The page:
History of Madison County
Jefferson Township Early Incidents, Customs and Reminiscences
From History of Madison County, W. H. Beers & Co, Chicago, 1883
The earliest incident of note we have to place upon record is a bear chase by Reason Francis, which must have taken place as early as 1805. He was one day wending his way homeward on horseback through the dense forest, when he discovered a large bear, which he decided to give chase. The thought was executed by putting his horse under a good speed; but, after a long and continuous chase through teh woods, and his horse being almost exhausted, the bear struck on a trail, or path, which led by the pursuer's house, standing then on the east bank of Little Darby. Down the path the chase continued, and, when passing by his house, he succeeded in getting his dog to pursue the animal, which soon resulted in treeing bruin near the creek. The dog was very vicious, and, when the bear ascended the tree, he fastened his teeth so firmly in the bears' ham that the bear carried him up the tree. Upon reaching the first limb, which chanced to be one partly decayed, the bear hoped to rest and free himself from his enemy; but alas! the limb broke, and down came dog and bear, the latter seizing the dog in his squeezers and miking him howl terrifically, when Francis, with his tomahawk, came up and buried it in the skull of his victim, releasing his faithful dog. The horse had been so completely exhausted that he soon afterward died from the effects.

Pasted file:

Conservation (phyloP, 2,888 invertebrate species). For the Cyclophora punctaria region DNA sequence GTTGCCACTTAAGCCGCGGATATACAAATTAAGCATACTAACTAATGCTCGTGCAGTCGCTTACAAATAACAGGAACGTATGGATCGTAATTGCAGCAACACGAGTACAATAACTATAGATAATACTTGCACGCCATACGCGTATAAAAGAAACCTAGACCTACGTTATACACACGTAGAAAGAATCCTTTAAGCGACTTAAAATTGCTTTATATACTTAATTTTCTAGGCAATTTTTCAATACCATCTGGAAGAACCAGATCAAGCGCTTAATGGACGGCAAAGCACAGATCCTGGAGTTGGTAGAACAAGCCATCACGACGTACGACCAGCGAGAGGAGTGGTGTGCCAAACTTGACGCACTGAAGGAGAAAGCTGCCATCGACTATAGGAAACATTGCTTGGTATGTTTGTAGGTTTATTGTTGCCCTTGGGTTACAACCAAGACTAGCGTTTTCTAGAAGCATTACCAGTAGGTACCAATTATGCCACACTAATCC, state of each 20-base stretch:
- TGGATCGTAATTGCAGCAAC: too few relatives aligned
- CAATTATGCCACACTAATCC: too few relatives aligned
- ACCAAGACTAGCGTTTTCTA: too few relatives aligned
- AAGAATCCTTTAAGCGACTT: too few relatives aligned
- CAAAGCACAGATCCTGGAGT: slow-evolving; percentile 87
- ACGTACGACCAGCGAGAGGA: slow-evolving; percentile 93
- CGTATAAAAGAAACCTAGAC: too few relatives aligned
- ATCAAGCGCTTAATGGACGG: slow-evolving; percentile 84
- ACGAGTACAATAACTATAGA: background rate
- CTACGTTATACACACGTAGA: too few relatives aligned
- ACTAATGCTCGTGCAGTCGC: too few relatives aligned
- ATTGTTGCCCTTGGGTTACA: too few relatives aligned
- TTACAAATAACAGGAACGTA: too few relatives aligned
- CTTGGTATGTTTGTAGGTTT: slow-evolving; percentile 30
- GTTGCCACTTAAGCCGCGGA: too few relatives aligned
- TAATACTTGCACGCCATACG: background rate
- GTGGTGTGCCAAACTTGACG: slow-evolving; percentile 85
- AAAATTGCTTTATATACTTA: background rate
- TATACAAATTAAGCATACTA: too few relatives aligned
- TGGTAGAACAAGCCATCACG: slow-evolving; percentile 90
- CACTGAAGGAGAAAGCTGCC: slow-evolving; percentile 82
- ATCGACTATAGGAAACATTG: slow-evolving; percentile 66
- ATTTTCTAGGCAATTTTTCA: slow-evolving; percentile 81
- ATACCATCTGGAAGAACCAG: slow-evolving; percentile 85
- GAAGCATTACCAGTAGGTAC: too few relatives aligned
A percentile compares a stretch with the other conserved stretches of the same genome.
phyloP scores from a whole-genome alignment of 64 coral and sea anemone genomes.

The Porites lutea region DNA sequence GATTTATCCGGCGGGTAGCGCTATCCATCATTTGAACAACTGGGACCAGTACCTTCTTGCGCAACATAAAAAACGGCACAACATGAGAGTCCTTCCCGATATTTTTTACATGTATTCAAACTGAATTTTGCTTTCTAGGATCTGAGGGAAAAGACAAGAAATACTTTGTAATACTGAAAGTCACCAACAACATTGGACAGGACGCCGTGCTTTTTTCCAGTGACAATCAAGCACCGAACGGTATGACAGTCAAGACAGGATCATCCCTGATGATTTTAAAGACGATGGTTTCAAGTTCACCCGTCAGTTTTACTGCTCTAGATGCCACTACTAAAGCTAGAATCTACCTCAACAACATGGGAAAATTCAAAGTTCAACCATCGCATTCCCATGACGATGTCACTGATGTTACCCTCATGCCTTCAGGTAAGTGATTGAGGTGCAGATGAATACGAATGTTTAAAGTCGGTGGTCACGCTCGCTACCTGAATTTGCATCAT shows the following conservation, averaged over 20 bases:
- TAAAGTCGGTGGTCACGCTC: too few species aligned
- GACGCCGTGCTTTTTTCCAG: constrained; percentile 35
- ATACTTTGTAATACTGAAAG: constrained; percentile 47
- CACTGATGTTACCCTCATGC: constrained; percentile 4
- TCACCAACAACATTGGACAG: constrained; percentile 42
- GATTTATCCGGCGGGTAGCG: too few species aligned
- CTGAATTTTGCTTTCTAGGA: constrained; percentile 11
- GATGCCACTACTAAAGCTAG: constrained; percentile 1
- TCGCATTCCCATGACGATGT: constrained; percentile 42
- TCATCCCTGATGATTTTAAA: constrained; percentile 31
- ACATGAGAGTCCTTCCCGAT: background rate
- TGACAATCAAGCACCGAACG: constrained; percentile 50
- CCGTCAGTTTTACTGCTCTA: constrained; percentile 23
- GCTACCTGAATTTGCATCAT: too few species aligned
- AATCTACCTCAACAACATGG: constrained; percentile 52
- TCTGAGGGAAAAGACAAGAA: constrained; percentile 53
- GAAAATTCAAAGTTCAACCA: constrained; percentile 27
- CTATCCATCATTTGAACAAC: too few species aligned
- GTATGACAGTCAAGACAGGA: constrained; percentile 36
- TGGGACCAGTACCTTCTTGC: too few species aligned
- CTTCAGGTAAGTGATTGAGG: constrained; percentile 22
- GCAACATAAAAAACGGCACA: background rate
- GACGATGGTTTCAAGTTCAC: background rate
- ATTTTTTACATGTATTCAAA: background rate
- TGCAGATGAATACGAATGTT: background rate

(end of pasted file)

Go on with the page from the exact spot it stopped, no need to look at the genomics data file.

About 1825, there was a wolf den near the residence of the late A. R. Haynes. The animal made its usual visits south to the plains, on the Roberts and Heath farms, to catch sheep. A large pit was dug in the ground near his path, covered over with a board arranged on a pivot, and bait suspended in the air. The animal scented it and became the desired victim. Rev. Isaac Jones was called to the scene. A forked stick was procured and place dover the animal's neck. Mr. Jones then had some one hold the stick, keeping the wolf close to the ground, and he descended, chained and gagged the animal, came out and took the wolf to John Mills' grist-mill where he was kept to fight dogs for a long time. The wolf-trap was thoughtlessly left open, and subsequently a neighbor's cow became a victim of the same trap. After several long and continuous searches, she was given up as being strayed off, but was finally found, after a long while, in the wolf-pit, in almost a decomposed condition. Rev. Jones seems to have been much given to hunting. In 1835, when game was becoming scarce, a large crowd assembled for a wolf-hunt, and such other animals as might be within their intended circle. Rev. Jones was appointed to climb a tree, and when the game was driven near him, to do the shooting. As he was ascenidng the tree, a Mr. Pitcher handed him his gun, and the hammer caught on Pitcher's sleeve resulting in firing off the gun, and the ball passing through Jones' wrist, crippling him for life. His attendant physician was Jonathan Alder. The accident badly affected the hunt, but still a few wolves and some deer were caught.
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